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Eye Allergies

Symptoms and Treatment of Eye Allergies

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Updated June 02, 2014

Prescription eye drops. Eye drops in prescription forms are available in five types, based on how the medication works. Decongestant and decongestant/anti-histamine combination drops are also available in prescription forms, which are equivalent to other-the-counter formulations. Other than decongestant forms of eye drops, none of the prescription eye drops are associated with conjunctivitis medicamentosa with long-term use.

  1. 1) Anti-histamine eye drops. This medication, currently only available as emedastine (Emadine®), works well to treat eye allergies on an "as-needed" basis. Older forms of ant-histamine eye drops have been discontinued.
  1. 2) Mast cell stabilizer eye drops. These medications have been around for many years, and work well to prevent allergic conjunctivitis symptoms if used before allergen exposure. These are available as cromolyn (Crolom® and generics), nedocromil (Alocril® and generics), lodoxamide (Alomide®) and pemirolast (Alamast®). These medications are not as helpful when used on an "as needed" basis.
  1. 3) Anti-histamine/mast cell stabilizer dual-action eye drops. The newest generation of allergy eye drops is superior to either of the single action agents. This class of medication includes olopatadine (Patanol®), azelastine (Optivar®), epinastine (Elestat®) and ketotifen (Zaditor®). These medications block the effects of histamine and prevent mast cells from releasing the chemicals responsible for allergy symptoms.
  1. 4) Non-steroidal anti-inflammatory eye drops. Ketorolac (Acular®) is indicated for the treatment of allergic conjunctivitis, and works in a similar way as aspirin and ibuprofen. Those with aspirin sensitivity or intolerance should not use this medication.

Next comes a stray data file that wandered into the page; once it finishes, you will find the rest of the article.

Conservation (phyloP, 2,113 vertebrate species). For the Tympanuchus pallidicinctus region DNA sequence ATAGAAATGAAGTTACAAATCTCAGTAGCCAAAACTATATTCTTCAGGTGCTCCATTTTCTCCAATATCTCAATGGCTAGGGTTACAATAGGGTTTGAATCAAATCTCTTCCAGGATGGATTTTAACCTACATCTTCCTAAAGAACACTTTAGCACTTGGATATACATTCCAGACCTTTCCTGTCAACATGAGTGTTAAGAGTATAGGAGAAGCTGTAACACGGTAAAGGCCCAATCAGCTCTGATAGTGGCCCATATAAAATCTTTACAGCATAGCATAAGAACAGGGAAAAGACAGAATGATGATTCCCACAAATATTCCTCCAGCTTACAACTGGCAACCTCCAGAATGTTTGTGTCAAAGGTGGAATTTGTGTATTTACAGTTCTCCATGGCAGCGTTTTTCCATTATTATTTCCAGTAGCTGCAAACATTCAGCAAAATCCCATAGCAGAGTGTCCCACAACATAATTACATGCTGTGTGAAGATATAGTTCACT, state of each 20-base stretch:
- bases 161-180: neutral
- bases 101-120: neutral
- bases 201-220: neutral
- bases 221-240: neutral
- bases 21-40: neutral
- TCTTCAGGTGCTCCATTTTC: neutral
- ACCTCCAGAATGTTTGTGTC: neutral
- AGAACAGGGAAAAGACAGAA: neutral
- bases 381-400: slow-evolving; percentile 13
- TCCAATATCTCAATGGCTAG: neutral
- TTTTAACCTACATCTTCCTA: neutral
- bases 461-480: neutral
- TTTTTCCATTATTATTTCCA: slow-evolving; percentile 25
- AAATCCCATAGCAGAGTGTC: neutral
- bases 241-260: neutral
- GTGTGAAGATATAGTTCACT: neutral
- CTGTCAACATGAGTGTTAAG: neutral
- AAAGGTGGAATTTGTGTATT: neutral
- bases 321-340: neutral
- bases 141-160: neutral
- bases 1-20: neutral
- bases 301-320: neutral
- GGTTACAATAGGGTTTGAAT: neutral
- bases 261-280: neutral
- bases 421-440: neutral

1. 5) Corticosteroid eye drops. Use of steroid eye drops can lead to severe complications if not used with caution and under the close supervision of a physician experienced in the use of these medications. Complications can include glaucoma, cataract formation, and severe eye infections. One type of steroid eye drop, loteprednol (Alrex®), is indicated for the short-term use (typically less than 7-10 days) of allergic conjunctivitis, but should be used with caution. These medications are usually only needed in severe cases of allergic conjunctivitis, and can act as a "bridge" to another class of medication as listed above.

Allergen immunotherapy. Allergy shots have been shown to be especially beneficial in the treatment of allergic conjunctivitis, and are the only therapy available that changes the underlying problem of allergies, potentially curing the problem of eye allergies.

Sources:

  1. 1) Ono SJ, Abelson MB. Allergic conjunctivitis: Update on pathophysiology and prospects for future treatment. J Allergy Clin Immunol. 2005; 115:118-22.
  1. 2) Bielory L. Allergic and Immunologic Disorders of the Eye. Part II: Ocular Allergy. J Allergy Clin Immunol. 2000; 106:1019-32.

DISCLAIMER: The information contained in this site is for educational purposes only, and should not be used as a substitute for personal care by a licensed physician. Please see your physician for diagnosis and treatment of any concerning symptoms or medical condition.

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